# Combinatorial Proof for the equation $\sum_{i=0}^j {j \choose i} 2^{j-i} = 3^j$

$$\sum_{i=0}^j {j \choose i}2^{j-i} = 3^j$$

My approach: I know the binomial way to do this is to think of the RHS as $$(1+2)^j$$ and then expand using binomial like so: $$(1+2)^j = \sum_{i=0}^j {j \choose i} \cdot 2^{j-i} \cdot 1^i$$ $$= (1+2)^j = \sum_{i=0}^j {j \choose i} \cdot 2^{j-i}$$

But I am not sure how to do the combinatorial proof.

• What do you mean by 'the combinatorial proof'? – caverac Dec 21 '18 at 10:36
• @caverac In a combinatorial proof, you count the same set of objects in two different ways to show that the expressions are equal. For instance, to prove the identity $k\binom{n}{k} = n\binom{n - 1}{k - 1}$, you would count committees of size $k$ with a chairperson that can be selected from a group with $n$ people. The left side counts the number of ways of selecting a group of $k$ people, then choosing a chairperson from among the group. The right side counts the number of ways of selecting a chairperson, then selecting the other $k - 1$ members of the committee from the remaining people. – N. F. Taussig Dec 21 '18 at 10:46
• @N.F.Taussig Thanks for the explanation, I didn't realize the OP was looking for a proof different to the one he sketched, which is completely valid – caverac Dec 21 '18 at 12:20

A combinatorical proof could go as follows:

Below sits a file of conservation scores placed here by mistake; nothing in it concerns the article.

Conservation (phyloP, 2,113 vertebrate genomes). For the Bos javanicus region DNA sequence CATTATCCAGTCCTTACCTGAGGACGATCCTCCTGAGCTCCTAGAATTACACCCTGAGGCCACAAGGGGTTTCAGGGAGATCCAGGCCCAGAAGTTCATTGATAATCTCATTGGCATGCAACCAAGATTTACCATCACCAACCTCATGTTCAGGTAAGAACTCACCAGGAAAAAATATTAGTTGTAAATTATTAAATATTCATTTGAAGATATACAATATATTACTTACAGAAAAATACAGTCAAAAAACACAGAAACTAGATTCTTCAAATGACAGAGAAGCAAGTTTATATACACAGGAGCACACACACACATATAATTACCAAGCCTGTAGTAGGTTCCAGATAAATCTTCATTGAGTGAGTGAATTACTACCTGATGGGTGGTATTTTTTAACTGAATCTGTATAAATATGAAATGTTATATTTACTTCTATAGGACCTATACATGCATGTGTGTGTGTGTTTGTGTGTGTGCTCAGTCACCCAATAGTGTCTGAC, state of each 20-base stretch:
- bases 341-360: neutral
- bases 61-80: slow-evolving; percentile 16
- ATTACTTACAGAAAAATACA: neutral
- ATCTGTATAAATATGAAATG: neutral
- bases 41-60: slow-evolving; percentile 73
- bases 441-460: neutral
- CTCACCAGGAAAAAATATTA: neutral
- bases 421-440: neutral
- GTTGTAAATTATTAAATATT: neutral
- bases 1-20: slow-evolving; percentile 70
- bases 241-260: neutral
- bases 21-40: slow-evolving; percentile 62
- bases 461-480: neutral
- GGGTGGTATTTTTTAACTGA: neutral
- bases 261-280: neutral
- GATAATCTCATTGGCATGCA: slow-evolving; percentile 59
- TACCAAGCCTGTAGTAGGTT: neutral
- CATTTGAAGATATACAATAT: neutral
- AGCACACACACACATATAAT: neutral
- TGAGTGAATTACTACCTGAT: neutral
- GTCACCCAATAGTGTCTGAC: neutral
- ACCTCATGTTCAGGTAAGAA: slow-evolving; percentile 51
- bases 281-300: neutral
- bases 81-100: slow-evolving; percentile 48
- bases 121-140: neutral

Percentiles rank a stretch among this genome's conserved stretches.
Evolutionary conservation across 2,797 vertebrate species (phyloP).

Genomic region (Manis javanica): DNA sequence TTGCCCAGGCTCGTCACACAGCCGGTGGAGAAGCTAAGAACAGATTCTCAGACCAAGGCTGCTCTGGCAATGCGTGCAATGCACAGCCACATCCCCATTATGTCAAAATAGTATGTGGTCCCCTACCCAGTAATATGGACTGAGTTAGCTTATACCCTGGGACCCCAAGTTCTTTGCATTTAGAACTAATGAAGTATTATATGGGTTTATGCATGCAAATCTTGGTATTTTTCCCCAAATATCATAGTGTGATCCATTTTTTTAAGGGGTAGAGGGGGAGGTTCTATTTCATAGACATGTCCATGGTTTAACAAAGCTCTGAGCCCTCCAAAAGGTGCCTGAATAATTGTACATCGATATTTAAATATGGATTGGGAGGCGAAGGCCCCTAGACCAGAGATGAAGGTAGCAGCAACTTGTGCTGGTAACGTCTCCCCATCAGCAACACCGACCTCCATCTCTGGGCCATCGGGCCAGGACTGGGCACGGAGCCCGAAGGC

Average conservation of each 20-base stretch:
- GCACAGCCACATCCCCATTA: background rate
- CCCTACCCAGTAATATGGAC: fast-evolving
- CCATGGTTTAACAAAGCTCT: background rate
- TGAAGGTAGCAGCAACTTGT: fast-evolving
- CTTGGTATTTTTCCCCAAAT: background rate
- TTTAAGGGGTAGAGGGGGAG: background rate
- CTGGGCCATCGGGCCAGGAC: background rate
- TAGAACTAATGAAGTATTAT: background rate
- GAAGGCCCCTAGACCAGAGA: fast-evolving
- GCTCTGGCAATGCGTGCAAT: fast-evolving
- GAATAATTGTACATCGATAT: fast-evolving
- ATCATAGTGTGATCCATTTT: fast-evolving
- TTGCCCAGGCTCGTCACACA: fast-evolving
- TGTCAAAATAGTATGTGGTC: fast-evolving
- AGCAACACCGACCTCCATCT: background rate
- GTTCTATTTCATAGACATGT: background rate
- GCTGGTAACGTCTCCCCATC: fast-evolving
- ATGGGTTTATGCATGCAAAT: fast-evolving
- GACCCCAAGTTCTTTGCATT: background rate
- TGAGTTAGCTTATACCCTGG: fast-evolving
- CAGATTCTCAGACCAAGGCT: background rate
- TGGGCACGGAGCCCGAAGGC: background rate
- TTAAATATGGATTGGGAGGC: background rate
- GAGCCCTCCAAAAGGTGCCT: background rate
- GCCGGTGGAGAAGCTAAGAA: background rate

• The number of digit sequences of length $$j$$ formed with $$3$$ digits $$\{1,2,3\}$$ is: $$\color{blue}{3^j}$$.
• Now, fix one digit. For example $$1$$. It can occur $$\color{blue}{i=0,..,j}$$ times in a digit sequence.
• The number of ways to place $$i$$ times the digit $$1$$ is: $$\color{blue}{\binom{j}{i}}$$
• You can fill the remaining $$j-i$$ places with any of the two other digits: $$\color{blue}{2^{j-i}}$$ All together: $$\boxed{\color{blue}{\sum_{i=0}^j \binom{j}{i}2^{j-i} = 3^j}}$$
• I like your use of colour! :) – Shaun Dec 21 '18 at 11:27

The problem - how many $$j$$-length vectors can be composed of the digits $$\{0,1,2\}$$?

RHS - straight forward.

LHS - first, pick the $$i$$-indexes in the vector where 0 appears - $$j \choose i$$, then choose between $$\{1,2\}$$ for the $$j-i$$ remaining indexes - $$2^{j-i}$$ options of doing so. Summing over all $$i$$'s gives all the required vectors.